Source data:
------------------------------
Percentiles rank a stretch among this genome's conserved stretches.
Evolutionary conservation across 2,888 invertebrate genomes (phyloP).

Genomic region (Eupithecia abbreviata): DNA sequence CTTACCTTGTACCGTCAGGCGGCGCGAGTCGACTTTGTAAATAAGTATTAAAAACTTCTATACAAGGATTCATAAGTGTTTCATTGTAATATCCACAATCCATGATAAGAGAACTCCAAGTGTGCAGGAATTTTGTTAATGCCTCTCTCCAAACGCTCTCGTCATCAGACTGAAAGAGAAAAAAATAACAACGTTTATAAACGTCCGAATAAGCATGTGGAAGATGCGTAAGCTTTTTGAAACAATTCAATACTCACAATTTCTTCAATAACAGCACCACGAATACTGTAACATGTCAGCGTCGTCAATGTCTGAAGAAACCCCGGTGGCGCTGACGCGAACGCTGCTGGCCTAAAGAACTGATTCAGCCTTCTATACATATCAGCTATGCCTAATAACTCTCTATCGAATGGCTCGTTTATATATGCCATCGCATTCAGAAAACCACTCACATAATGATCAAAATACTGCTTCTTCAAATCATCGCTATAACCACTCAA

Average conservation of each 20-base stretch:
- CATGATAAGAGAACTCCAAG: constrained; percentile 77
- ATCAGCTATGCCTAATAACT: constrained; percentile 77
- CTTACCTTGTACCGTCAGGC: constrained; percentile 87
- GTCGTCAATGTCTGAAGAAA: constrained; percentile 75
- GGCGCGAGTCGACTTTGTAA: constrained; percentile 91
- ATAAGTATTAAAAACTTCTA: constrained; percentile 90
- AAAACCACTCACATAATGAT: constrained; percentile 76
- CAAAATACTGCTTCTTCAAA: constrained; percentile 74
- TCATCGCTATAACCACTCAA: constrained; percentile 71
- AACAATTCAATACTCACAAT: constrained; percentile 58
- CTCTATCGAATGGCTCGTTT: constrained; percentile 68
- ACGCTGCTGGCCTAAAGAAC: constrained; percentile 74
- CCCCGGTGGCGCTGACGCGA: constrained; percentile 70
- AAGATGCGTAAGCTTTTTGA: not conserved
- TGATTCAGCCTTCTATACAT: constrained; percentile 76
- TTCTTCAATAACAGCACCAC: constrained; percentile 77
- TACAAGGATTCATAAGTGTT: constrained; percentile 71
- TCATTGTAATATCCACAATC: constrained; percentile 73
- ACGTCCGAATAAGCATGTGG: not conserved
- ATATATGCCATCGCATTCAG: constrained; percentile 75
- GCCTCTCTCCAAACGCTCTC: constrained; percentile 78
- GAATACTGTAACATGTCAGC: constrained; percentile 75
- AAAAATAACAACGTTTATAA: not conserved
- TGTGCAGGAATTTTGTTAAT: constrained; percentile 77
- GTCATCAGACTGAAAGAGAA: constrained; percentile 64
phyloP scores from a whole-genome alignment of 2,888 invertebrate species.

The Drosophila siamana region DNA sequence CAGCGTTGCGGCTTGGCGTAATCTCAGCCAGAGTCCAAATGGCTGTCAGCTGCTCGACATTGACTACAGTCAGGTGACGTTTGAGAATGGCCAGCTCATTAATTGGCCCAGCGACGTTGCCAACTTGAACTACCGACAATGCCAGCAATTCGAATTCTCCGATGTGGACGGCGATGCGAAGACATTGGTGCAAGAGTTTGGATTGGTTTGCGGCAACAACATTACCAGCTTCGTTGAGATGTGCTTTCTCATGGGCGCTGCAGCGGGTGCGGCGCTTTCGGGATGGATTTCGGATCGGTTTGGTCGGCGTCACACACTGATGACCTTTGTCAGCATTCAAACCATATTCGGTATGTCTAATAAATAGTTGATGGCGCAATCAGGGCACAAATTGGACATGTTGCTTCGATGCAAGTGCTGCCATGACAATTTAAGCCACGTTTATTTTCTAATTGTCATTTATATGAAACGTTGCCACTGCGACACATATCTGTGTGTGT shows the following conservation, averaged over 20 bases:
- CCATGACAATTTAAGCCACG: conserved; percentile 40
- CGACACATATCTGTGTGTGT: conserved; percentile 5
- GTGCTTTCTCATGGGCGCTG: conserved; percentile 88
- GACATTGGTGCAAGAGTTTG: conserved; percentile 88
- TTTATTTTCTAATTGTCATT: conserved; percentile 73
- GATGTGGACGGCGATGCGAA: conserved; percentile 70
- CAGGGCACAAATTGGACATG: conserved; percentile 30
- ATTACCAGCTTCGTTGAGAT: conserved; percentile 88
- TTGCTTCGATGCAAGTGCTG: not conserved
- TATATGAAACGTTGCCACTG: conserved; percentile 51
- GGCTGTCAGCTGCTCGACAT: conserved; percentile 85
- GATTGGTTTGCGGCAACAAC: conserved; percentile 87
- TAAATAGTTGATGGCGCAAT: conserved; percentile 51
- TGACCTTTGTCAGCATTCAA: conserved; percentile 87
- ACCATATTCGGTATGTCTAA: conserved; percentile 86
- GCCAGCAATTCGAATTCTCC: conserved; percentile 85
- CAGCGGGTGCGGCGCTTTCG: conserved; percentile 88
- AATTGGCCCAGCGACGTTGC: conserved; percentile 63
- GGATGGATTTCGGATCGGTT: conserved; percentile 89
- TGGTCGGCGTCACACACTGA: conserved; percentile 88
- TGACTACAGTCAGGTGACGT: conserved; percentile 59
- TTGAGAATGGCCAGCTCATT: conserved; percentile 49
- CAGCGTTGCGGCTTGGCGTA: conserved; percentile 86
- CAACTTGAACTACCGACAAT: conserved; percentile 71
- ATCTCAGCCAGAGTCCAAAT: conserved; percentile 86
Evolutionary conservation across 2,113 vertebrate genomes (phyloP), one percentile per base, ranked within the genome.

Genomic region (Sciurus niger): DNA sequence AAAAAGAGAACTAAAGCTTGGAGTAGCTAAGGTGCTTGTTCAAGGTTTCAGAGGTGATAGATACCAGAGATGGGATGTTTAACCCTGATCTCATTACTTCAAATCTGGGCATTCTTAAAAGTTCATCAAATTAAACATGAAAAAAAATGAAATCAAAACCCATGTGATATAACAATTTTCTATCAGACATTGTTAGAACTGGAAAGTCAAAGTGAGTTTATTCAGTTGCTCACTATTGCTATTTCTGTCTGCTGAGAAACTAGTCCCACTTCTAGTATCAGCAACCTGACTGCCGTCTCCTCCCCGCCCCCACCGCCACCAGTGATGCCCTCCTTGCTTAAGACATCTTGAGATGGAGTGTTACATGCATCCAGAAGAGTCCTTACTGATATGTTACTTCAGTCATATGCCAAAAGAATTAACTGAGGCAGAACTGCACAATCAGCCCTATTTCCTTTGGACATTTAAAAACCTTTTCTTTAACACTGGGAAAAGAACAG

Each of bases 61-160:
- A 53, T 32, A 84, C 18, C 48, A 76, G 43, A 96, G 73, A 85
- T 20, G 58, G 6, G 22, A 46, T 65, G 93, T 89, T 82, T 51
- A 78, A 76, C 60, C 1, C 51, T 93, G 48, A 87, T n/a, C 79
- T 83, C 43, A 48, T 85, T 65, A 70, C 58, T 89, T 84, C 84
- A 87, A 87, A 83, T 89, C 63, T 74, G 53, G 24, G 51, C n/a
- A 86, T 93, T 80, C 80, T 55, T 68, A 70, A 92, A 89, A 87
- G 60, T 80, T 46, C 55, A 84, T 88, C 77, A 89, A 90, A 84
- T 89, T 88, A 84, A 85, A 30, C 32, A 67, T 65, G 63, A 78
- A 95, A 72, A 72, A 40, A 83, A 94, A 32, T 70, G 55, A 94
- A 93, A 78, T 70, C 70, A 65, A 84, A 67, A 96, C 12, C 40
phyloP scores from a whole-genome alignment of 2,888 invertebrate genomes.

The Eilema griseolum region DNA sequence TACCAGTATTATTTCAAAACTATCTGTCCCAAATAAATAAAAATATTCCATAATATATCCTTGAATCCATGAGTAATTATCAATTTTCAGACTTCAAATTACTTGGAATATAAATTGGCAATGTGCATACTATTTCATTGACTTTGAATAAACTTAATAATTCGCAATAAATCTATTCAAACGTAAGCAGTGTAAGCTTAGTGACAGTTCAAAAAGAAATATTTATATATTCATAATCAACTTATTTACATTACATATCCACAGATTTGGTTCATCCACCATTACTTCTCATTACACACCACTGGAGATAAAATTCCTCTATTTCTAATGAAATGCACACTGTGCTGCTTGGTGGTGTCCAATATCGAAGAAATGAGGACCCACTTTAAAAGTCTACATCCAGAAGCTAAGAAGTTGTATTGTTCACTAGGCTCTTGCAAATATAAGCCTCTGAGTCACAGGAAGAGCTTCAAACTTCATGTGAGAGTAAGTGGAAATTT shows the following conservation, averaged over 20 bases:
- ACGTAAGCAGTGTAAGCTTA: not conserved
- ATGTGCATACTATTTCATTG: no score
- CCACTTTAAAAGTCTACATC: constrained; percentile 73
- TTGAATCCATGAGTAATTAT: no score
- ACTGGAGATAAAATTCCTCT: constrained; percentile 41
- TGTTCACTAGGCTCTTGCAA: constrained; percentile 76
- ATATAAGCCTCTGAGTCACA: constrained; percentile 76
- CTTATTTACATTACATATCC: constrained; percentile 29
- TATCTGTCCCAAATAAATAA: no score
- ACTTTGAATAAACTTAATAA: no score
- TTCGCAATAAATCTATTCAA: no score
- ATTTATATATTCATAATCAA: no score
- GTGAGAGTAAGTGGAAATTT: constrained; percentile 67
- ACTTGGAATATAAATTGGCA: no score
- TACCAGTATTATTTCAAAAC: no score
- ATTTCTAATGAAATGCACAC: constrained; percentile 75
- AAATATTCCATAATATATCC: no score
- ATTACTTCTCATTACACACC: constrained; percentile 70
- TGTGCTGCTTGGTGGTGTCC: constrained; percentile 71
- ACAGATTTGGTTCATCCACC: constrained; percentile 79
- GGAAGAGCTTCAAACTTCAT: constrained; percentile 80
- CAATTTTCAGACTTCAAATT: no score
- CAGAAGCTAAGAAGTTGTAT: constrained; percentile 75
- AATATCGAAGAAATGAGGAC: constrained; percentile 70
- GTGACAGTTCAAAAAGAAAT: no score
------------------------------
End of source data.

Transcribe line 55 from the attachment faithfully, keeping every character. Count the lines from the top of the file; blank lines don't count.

- CAACTTGAACTACCGACAAT: conserved; percentile 71